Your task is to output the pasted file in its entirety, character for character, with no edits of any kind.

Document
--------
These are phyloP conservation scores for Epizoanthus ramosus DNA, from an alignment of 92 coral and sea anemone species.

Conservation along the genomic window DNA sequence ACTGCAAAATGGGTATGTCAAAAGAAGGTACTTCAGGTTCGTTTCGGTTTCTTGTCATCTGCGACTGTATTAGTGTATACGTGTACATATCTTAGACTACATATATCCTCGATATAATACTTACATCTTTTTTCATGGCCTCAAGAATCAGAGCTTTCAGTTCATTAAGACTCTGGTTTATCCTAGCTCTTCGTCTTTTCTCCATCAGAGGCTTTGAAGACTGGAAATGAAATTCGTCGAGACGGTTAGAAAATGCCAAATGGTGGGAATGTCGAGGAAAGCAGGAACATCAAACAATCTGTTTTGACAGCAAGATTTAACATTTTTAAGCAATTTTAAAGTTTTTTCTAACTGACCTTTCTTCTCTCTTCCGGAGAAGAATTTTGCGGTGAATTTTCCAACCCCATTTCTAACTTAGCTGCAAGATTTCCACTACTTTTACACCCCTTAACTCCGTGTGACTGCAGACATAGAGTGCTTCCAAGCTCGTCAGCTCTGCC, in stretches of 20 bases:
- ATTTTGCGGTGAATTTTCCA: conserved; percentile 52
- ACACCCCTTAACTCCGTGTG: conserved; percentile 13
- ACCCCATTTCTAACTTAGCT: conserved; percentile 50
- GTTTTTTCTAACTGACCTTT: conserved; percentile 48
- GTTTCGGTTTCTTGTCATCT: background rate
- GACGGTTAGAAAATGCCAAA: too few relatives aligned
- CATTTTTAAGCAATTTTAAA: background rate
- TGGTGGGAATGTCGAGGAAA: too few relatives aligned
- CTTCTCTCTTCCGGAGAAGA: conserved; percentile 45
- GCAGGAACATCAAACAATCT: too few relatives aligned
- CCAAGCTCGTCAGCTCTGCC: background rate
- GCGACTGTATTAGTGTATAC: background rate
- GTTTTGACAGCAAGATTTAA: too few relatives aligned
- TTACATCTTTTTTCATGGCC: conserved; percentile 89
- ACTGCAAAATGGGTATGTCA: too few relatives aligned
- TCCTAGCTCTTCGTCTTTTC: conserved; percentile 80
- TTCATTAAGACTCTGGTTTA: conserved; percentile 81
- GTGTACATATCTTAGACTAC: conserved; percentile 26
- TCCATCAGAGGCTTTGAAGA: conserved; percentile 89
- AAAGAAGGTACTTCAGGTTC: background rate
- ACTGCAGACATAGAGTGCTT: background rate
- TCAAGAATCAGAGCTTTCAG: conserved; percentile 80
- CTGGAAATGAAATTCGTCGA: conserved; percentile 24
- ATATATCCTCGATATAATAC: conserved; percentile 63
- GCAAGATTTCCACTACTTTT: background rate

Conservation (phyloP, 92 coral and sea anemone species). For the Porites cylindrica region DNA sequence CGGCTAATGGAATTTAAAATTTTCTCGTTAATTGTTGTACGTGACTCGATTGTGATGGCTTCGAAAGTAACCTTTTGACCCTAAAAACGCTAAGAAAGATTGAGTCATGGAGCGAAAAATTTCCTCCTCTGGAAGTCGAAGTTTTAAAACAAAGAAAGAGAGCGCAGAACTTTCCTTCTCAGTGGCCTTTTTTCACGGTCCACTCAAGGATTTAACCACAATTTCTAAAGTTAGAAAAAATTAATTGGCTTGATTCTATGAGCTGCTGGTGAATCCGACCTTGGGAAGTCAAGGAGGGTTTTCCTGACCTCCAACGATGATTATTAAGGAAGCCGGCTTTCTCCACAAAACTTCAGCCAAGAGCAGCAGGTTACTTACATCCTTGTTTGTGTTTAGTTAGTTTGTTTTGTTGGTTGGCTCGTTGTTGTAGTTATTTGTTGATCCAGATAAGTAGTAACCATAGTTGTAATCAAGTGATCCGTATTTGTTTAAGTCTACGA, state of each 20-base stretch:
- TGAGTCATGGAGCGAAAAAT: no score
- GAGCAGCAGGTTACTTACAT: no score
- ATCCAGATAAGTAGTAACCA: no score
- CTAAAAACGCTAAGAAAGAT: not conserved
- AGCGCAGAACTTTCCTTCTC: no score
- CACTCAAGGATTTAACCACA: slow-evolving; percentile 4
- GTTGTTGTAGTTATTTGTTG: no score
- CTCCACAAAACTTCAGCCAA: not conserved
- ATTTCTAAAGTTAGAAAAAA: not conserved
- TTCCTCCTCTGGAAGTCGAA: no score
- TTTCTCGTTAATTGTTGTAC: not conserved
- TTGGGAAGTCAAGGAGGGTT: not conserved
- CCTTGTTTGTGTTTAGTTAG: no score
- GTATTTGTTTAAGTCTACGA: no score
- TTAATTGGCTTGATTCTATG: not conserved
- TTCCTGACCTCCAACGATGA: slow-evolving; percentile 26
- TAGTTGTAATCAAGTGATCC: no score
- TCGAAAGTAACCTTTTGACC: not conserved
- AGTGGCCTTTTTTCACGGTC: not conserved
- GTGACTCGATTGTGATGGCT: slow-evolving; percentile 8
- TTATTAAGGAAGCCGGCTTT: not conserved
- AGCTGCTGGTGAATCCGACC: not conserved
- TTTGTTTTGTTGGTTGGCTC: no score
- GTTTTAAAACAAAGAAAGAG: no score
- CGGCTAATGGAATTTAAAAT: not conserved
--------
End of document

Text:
These are phyloP conservation scores for Epizoanthus ramosus DNA, from an alignment of 92 coral and sea anemone species.

Conservation along the genomic window DNA sequence ACTGCAAAATGGGTATGTCAAAAGAAGGTACTTCAGGTTCGTTTCGGTTTCTTGTCATCTGCGACTGTATTAGTGTATACGTGTACATATCTTAGACTACATATATCCTCGATATAATACTTACATCTTTTTTCATGGCCTCAAGAATCAGAGCTTTCAGTTCATTAAGACTCTGGTTTATCCTAGCTCTTCGTCTTTTCTCCATCAGAGGCTTTGAAGACTGGAAATGAAATTCGTCGAGACGGTTAGAAAATGCCAAATGGTGGGAATGTCGAGGAAAGCAGGAACATCAAACAATCTGTTTTGACAGCAAGATTTAACATTTTTAAGCAATTTTAAAGTTTTTTCTAACTGACCTTTCTTCTCTCTTCCGGAGAAGAATTTTGCGGTGAATTTTCCAACCCCATTTCTAACTTAGCTGCAAGATTTCCACTACTTTTACACCCCTTAACTCCGTGTGACTGCAGACATAGAGTGCTTCCAAGCTCGTCAGCTCTGCC, in stretches of 20 bases:
- ATTTTGCGGTGAATTTTCCA: conserved; percentile 52
- ACACCCCTTAACTCCGTGTG: conserved; percentile 13
- ACCCCATTTCTAACTTAGCT: conserved; percentile 50
- GTTTTTTCTAACTGACCTTT: conserved; percentile 48
- GTTTCGGTTTCTTGTCATCT: background rate
- GACGGTTAGAAAATGCCAAA: too few relatives aligned
- CATTTTTAAGCAATTTTAAA: background rate
- TGGTGGGAATGTCGAGGAAA: too few relatives aligned
- CTTCTCTCTTCCGGAGAAGA: conserved; percentile 45
- GCAGGAACATCAAACAATCT: too few relatives aligned
- CCAAGCTCGTCAGCTCTGCC: background rate
- GCGACTGTATTAGTGTATAC: background rate
- GTTTTGACAGCAAGATTTAA: too few relatives aligned
- TTACATCTTTTTTCATGGCC: conserved; percentile 89
- ACTGCAAAATGGGTATGTCA: too few relatives aligned
- TCCTAGCTCTTCGTCTTTTC: conserved; percentile 80
- TTCATTAAGACTCTGGTTTA: conserved; percentile 81
- GTGTACATATCTTAGACTAC: conserved; percentile 26
- TCCATCAGAGGCTTTGAAGA: conserved; percentile 89
- AAAGAAGGTACTTCAGGTTC: background rate
- ACTGCAGACATAGAGTGCTT: background rate
- TCAAGAATCAGAGCTTTCAG: conserved; percentile 80
- CTGGAAATGAAATTCGTCGA: conserved; percentile 24
- ATATATCCTCGATATAATAC: conserved; percentile 63
- GCAAGATTTCCACTACTTTT: background rate

Conservation (phyloP, 92 coral and sea anemone species). For the Porites cylindrica region DNA sequence CGGCTAATGGAATTTAAAATTTTCTCGTTAATTGTTGTACGTGACTCGATTGTGATGGCTTCGAAAGTAACCTTTTGACCCTAAAAACGCTAAGAAAGATTGAGTCATGGAGCGAAAAATTTCCTCCTCTGGAAGTCGAAGTTTTAAAACAAAGAAAGAGAGCGCAGAACTTTCCTTCTCAGTGGCCTTTTTTCACGGTCCACTCAAGGATTTAACCACAATTTCTAAAGTTAGAAAAAATTAATTGGCTTGATTCTATGAGCTGCTGGTGAATCCGACCTTGGGAAGTCAAGGAGGGTTTTCCTGACCTCCAACGATGATTATTAAGGAAGCCGGCTTTCTCCACAAAACTTCAGCCAAGAGCAGCAGGTTACTTACATCCTTGTTTGTGTTTAGTTAGTTTGTTTTGTTGGTTGGCTCGTTGTTGTAGTTATTTGTTGATCCAGATAAGTAGTAACCATAGTTGTAATCAAGTGATCCGTATTTGTTTAAGTCTACGA, state of each 20-base stretch:
- TGAGTCATGGAGCGAAAAAT: no score
- GAGCAGCAGGTTACTTACAT: no score
- ATCCAGATAAGTAGTAACCA: no score
- CTAAAAACGCTAAGAAAGAT: not conserved
- AGCGCAGAACTTTCCTTCTC: no score
- CACTCAAGGATTTAACCACA: slow-evolving; percentile 4
- GTTGTTGTAGTTATTTGTTG: no score
- CTCCACAAAACTTCAGCCAA: not conserved
- ATTTCTAAAGTTAGAAAAAA: not conserved
- TTCCTCCTCTGGAAGTCGAA: no score
- TTTCTCGTTAATTGTTGTAC: not conserved
- TTGGGAAGTCAAGGAGGGTT: not conserved
- CCTTGTTTGTGTTTAGTTAG: no score
- GTATTTGTTTAAGTCTACGA: no score
- TTAATTGGCTTGATTCTATG: not conserved
- TTCCTGACCTCCAACGATGA: slow-evolving; percentile 26
- TAGTTGTAATCAAGTGATCC: no score
- TCGAAAGTAACCTTTTGACC: not conserved
- AGTGGCCTTTTTTCACGGTC: not conserved
- GTGACTCGATTGTGATGGCT: slow-evolving; percentile 8
- TTATTAAGGAAGCCGGCTTT: not conserved
- AGCTGCTGGTGAATCCGACC: not conserved
- TTTGTTTTGTTGGTTGGCTC: no score
- GTTTTAAAACAAAGAAAGAG: no score
- CGGCTAATGGAATTTAAAAT: not conserved